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|How to Find Healthy Food During Tough Economic Times|
|Written by Administrator|
Are you having a hard time stretching your grocery dollars during the current economic downturn? You’re not alone. But before you stop buying fresh fruit, meat, vegetables and other items often perceived as costing a lot, check out these tips from a University of Michigan Health System dietitian.
Holly Scherer, R.D., says you can follow a few easy guidelines and still buy healthy foods, rather than switching to a diet of potato chips, macaroni and cheese, and a fast-food burger.
She suggests that you make your own coffee, buy fruits and vegetables that are in season, occasionally replace meat with protein sources like eggs and beans, and, no matter how tempting it is, skip the fast-food drive-thru window.
“Hard economic times don’t mean that you have to eat less well,” says Scherer, a health educator with MFit, the health promotion division of the U-M Health System.
“By planning ahead, shopping the sales and trying out those generic or store brands you really can save a significant amount of money while also providing healthy, well-balanced food for your family.”
Fruits and vegetables:
If the produce you want isn’t in-season, canned and frozen fruits and vegetables can cost less. They are just as nutritious as fresh because they are packaged at their peak of freshness.
If you’re feeling especially frugal – and you have a green thumb – try growing your own, she says.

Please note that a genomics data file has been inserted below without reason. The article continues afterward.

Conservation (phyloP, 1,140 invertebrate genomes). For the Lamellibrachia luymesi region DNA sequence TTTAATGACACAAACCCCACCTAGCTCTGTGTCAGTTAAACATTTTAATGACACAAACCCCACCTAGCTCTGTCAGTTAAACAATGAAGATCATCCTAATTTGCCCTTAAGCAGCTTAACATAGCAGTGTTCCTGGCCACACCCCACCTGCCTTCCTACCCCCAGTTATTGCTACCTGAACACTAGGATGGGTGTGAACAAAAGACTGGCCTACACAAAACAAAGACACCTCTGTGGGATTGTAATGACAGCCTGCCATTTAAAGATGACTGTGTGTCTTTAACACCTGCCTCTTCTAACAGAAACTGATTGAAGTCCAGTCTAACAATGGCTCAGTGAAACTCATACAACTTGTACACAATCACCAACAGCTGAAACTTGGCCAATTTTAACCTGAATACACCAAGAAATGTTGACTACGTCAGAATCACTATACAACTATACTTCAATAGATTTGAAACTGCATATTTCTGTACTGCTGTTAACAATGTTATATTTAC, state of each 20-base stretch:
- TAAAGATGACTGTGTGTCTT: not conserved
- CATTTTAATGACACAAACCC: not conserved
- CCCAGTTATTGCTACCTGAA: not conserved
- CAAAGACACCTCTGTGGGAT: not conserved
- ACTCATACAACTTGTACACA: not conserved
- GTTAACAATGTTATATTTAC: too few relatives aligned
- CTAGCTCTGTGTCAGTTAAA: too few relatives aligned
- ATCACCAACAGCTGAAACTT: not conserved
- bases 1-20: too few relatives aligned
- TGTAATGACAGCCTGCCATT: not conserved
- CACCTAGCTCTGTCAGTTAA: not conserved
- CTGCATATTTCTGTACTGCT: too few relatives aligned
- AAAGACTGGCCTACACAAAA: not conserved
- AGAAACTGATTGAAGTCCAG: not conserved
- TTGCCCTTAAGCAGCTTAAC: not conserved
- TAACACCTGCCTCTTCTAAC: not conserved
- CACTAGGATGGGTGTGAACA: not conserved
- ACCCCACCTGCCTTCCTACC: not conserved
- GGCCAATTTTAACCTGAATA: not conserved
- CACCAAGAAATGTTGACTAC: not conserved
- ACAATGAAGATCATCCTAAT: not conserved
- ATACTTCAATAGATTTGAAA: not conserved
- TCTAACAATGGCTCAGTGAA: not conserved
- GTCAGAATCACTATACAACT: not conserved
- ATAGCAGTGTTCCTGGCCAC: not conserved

“A great way to get fresh fruits and vegetables right outside your own door is to plant a vegetable garden, or, if you don’t have space, you can plant a few plants in a pot,” Scherer notes. “You may pay one to two dollars for a vegetable plant, but you’re going to get a very large amount of produce from that.”
First, Scherer says, it’s better to buy the less-prepared items. “You can season and marinate your own meat; you don’t need the store to do that for you,” she says. You’ll save money, and you can also find nutritious, low-salt ways of preparing meat compared with store-prepared items. In addition, buying chicken with the bone and skin can cost a lot less, and you can remove those easily to make a skinless boneless chicken breast.
And meat isn’t your only option. Consider replacing meat with a protein substitute a couple times a week. “You can pay sometimes three times more per ounce for meat rather than buying a substitute such as beans, eggs or peanut butter,” Scherer says.
And it’s a good idea to buy bread, English muffins or whole wheat tortillas when they’re on sale and freeze any extras that you’re not going to use before the expiration date, Scherer says.
For the triple-iced-latte lovers among you, coffee can cost a lot less than $4 a cup. “Making your own coffee at home and adding a specialty creamer or something that makes it a little tastier is a lot less expensive than going out every morning for that specialty coffee drink,” Scherer says.
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